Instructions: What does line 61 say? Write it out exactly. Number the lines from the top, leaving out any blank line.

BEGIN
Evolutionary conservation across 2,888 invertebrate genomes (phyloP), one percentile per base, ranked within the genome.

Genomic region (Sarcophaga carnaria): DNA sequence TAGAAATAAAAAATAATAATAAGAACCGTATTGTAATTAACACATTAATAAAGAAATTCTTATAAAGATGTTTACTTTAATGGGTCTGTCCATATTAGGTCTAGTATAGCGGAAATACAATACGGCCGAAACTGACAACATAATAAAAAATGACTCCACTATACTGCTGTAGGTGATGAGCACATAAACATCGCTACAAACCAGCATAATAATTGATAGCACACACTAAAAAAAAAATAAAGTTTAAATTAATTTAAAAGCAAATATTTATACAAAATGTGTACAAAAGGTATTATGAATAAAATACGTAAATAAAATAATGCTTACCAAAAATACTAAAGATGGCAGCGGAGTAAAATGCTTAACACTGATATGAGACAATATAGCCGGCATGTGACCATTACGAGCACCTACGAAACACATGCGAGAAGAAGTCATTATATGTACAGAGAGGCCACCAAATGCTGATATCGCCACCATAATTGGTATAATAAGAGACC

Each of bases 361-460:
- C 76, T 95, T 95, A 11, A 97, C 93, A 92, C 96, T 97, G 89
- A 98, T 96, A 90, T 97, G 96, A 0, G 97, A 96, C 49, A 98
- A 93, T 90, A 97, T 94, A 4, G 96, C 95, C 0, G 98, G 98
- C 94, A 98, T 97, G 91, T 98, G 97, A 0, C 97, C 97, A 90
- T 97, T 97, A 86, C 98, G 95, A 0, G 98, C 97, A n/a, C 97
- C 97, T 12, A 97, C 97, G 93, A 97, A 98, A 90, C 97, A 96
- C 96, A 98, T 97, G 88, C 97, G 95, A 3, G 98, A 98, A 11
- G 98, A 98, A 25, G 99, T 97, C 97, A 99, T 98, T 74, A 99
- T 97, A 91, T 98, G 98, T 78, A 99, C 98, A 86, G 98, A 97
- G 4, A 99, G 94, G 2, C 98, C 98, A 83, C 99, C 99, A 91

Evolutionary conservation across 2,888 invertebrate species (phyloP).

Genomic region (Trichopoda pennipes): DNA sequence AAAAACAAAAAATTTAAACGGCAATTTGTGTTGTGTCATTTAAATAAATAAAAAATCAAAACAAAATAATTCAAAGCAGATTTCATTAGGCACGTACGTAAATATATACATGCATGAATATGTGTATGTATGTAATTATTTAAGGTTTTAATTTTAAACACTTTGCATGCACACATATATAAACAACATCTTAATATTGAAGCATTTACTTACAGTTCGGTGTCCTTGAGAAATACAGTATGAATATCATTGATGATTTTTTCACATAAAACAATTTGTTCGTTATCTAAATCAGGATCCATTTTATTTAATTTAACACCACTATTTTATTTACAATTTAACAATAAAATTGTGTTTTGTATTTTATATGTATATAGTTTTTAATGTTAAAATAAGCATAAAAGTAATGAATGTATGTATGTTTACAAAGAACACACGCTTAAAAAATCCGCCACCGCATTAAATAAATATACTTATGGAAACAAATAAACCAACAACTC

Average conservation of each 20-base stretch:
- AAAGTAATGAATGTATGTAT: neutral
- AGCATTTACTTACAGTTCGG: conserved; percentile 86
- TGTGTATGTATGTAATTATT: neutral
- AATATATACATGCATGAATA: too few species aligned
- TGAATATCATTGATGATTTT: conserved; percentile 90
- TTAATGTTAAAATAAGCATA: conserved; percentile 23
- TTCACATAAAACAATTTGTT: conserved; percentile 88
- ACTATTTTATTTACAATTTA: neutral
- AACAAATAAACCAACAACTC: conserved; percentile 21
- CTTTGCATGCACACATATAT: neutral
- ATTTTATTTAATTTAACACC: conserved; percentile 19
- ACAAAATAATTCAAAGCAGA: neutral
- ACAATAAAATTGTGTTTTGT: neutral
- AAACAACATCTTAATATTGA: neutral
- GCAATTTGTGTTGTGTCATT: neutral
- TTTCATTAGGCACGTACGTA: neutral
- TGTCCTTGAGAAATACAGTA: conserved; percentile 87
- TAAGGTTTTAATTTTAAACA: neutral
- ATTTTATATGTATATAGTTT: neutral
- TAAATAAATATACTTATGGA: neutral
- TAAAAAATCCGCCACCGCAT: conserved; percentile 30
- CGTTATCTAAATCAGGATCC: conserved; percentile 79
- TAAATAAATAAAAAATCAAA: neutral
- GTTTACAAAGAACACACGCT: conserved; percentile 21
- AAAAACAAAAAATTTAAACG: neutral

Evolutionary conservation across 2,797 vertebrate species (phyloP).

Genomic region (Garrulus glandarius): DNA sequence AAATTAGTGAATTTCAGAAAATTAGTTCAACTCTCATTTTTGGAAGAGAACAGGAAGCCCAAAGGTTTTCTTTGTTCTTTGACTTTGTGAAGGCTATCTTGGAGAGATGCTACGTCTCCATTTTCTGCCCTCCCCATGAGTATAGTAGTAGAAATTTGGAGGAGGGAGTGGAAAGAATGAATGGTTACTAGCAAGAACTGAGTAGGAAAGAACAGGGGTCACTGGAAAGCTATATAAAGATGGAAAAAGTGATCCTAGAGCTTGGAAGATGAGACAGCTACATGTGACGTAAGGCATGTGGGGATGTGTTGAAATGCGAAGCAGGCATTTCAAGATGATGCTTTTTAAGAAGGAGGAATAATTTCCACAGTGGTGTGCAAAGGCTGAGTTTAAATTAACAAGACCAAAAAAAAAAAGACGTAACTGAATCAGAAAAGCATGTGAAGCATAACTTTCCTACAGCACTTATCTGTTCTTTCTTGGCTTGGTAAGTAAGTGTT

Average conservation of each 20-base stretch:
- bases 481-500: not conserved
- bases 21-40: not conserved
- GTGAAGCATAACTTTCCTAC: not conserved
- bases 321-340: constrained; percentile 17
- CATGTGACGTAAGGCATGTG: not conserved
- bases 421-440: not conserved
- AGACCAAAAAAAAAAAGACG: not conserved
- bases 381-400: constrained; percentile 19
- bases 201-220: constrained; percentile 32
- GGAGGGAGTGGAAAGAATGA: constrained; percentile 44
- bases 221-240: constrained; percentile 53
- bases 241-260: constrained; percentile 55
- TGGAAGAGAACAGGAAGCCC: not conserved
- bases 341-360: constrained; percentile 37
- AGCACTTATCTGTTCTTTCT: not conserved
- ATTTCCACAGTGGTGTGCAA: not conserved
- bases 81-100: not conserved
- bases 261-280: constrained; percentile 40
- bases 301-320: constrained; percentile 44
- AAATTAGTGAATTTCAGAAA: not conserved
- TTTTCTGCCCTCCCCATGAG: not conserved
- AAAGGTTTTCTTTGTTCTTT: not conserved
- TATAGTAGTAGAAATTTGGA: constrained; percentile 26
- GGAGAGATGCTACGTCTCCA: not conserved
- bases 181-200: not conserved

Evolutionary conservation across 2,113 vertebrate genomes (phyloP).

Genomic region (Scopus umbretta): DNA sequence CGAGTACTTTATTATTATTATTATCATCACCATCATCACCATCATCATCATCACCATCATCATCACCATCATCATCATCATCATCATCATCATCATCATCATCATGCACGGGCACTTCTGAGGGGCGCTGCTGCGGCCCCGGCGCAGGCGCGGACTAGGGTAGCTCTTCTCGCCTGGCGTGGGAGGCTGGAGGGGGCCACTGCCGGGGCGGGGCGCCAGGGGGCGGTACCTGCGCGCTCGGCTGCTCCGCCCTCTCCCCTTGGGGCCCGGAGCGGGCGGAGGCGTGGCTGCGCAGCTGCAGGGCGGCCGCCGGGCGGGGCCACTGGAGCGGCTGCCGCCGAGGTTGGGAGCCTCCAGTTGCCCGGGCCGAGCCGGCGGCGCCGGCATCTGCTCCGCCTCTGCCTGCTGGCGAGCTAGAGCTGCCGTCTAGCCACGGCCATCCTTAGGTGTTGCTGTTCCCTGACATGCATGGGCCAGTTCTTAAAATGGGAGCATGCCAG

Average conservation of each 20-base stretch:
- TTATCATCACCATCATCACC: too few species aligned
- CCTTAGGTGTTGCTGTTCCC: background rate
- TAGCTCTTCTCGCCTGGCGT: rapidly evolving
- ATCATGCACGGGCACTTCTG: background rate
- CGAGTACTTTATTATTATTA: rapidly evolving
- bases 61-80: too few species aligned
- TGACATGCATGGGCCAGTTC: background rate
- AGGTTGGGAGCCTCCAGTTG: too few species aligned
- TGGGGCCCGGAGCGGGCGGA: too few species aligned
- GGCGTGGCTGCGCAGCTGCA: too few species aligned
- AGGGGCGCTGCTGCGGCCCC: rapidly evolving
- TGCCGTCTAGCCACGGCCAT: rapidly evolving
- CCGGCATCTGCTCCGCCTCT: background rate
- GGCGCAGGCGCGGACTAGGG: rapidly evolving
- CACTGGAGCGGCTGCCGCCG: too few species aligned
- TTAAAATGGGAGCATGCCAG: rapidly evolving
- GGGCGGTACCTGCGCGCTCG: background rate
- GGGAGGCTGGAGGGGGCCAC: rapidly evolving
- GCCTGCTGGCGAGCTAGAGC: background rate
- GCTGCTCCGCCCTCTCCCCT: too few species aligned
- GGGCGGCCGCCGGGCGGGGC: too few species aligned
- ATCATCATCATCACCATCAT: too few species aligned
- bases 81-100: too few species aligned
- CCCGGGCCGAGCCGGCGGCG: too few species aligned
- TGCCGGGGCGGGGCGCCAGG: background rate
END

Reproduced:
- bases 81-100: not conserved